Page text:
We recognise that both these elements are essential to success and we support the acquisition of both sets of skills through various methods. We recognise that these areas are clearly linked to the other aspects of English learning: speaking and listening, reading, grammar and vocabulary.
Our aims and connected provision:
We further incorporate:
Foundation Stage: name writing skills development, sensory development skills for gross and fine motor development through playdough, theraputty and marbles, brushes, signing in books, variety of writing tools, whiteboards and pens, smart board games, iPad, outdoor learning skills for e.g. chalks, paint, computers.
Key Stage One: range of genres, diaries, exciting text related activities, traditional stories, recounts, information texts, authors, spelling tests, grammar and punctuation, handwriting , iPad.
Key Stage Two: Big writing assessment tasks, descriptive writing through topics, i.e. ‘Bronze Age Adventure’, narrative and descriptive writing, newspaper reports related to topics, ongoing spellings, punctuation and grammar integrated into topics, weekly spellings and intervention.
Vocabulary Development:
The National Curriculum makes clear that learning vocabulary is key to
‘learning and progress across the whole curriculum’
(p11 National Curriculum)
since it allows pupils to access a wider range of words when writing and for them to understand and comprehend texts efficiently.
Vocabulary teaching needs to be:
Our aims and connected provision:
We encourage our pupils to have a wide and growing vocabulary in a number of ways, these include:
ASSESSMENT
(Please see marking/assessment policies)
ENGLISH & INCLUSION
At our school we teach English to all children, whatever their ability and individual needs. English forms part of the school curriculum policy to provide a broad and balanced education to all children. Through our English teaching we provide learning opportunities that enable all pupils to make good progress. We strive hard to meet the needs of those pupils with special educational needs, those with disabilities, those with special gifts and talents, and those learning English as an additional language, and we take all reasonable steps to achieve this. For further details see separate policies: Special Educational Needs.
Date Adopted 
Review dates 

April 2015 
April 2018 
April 2019 
Policy developed by: C. Vanson (Headteacher) April 2015
Lowick and Holy Island C. of E. First Schools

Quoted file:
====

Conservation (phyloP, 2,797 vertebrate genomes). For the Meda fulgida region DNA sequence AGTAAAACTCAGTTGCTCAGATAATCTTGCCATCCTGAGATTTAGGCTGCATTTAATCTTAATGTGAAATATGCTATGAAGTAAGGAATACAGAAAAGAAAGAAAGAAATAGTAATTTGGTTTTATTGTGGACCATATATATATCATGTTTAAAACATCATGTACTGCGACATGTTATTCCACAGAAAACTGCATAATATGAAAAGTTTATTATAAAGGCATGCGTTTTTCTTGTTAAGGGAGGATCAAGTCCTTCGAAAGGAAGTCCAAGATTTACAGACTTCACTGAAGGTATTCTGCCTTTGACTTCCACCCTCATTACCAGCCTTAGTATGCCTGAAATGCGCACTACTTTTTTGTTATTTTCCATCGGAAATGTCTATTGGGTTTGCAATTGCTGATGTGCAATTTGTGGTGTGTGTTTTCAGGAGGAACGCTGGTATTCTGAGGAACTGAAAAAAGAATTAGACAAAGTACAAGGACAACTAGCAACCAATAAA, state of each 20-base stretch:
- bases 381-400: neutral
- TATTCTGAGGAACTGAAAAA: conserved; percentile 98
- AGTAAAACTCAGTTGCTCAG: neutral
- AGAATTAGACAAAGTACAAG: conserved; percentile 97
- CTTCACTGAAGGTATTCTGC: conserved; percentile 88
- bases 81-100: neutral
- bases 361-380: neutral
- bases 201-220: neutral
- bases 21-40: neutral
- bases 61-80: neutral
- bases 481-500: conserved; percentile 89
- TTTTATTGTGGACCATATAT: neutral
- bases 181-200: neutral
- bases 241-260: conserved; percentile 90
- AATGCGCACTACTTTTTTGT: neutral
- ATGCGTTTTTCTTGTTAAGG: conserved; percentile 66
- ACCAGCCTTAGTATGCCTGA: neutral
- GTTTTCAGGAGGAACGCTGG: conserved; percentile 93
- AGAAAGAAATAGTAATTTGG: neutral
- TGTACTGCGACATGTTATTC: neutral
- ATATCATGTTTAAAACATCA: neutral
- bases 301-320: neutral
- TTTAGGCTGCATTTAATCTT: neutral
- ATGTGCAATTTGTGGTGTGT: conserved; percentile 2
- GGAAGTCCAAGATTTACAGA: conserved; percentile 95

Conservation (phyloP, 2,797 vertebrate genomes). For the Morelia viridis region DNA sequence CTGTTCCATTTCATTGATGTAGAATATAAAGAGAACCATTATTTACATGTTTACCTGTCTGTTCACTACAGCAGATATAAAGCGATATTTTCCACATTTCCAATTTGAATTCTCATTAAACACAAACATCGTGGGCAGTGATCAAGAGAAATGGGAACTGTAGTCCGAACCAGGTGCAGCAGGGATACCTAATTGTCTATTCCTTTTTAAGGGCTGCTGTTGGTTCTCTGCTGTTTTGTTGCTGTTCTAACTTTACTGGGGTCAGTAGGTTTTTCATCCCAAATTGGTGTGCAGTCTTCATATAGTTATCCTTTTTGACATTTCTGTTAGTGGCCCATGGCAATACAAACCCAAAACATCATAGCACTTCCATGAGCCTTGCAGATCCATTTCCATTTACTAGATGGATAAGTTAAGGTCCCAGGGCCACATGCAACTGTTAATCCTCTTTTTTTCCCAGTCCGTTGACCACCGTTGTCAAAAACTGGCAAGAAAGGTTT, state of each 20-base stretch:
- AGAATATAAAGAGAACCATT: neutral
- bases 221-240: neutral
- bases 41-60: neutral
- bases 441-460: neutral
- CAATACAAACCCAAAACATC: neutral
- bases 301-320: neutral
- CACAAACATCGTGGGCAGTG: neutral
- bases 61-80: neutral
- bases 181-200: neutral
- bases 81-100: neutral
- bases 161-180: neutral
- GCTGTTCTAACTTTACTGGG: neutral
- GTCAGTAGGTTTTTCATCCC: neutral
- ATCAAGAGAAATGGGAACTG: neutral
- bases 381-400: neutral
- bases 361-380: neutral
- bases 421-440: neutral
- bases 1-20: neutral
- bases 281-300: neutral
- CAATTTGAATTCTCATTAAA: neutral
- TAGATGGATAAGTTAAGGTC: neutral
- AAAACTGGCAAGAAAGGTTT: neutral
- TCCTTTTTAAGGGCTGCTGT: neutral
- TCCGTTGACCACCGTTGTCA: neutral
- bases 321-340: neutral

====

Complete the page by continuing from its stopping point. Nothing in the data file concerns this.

Calculation Policy
INTRODUCTION
This policy has been written in line with the programmes of study taken from the revised National Curriculum for Mathematics (2014). It has been devised to meet the requirements for teaching and learning of mathematics and is designed to ensure pupils have a consistent and smooth progression of learning in calculations across the whole school. The content is set out in staged blocks under the following headings: addition, subtraction, multiplication and division. Statements taken directly from the programmes of study are listed at the beginning of each section.
Age and stage expectations  This policy is organised into age stage expectations as set out in the new National Curriculum 2014, however it is vital that pupils are taught according to the stage that they are currently working at, being moved onto the next level as soon as they are ready, or working at a lower stage until they are secure enough to move on. Our school’s mixed age classes supports such teaching.
Providing a context for calculation  It is important that any type of calculation is based within a real life context or problem solving approach, this enables children to understand the purpose of calculation, and to help them to recognise when to use certain operations and methods when faced with problems. In addition to this, where ever possible, links are made with our thematic/cross curricular approach (Mantle of the Expert). Children need to be taught and encouraged to use the following processes in deciding an approach they will take to a calculation to ensure they select the most appropriate method for the numbers involved:
 Can I do it in my head using a mental strategy?
 Could I use some jottings to help me?
 Should I use a written method to work this out?
AIMS OF THE POLICY
 To ensure consistency and progression in our approach to calculation
 To ensure that children develop an efficient, reliable, formal written method of calculation for all operations
 To ensure that children can use these methods accurately with confidence and understanding
HOW TO USE THIS POLICY
 Use the policy as the basis of your planning but ensure you use previous or following years’ guidance to allow for personalised learning
 Always use Assessment for Learning to identify suitable next steps in calculation for groups of children
 If, at any time, children are making significant errors, return to the previous stage in calculation
 Cross reference with mental maths for guidance on key facts, key vocabulary and mental methods
 Always use suitable resources, models and images to support children’s understanding of calculation and place value, as appropriate
 Encourage children to make sensible choices about the methods they use when solving problems
EYFS
Early Learning in number and calculation follows the ‘Development Matters’ and towards the ‘Early Years Outcomes’ EYFS documents. This calculation policy is designed to build on progressively from the content and methods established in the Early Years Foundation Stage.
Addition – Early Stages (EYFS)
Children will engage in a wide variety of songs and rhymes, games and activities. They will begin to relate addition to combining two groups of objects, first by counting all and then by counting on from the largest number.
They will find one more than a given number.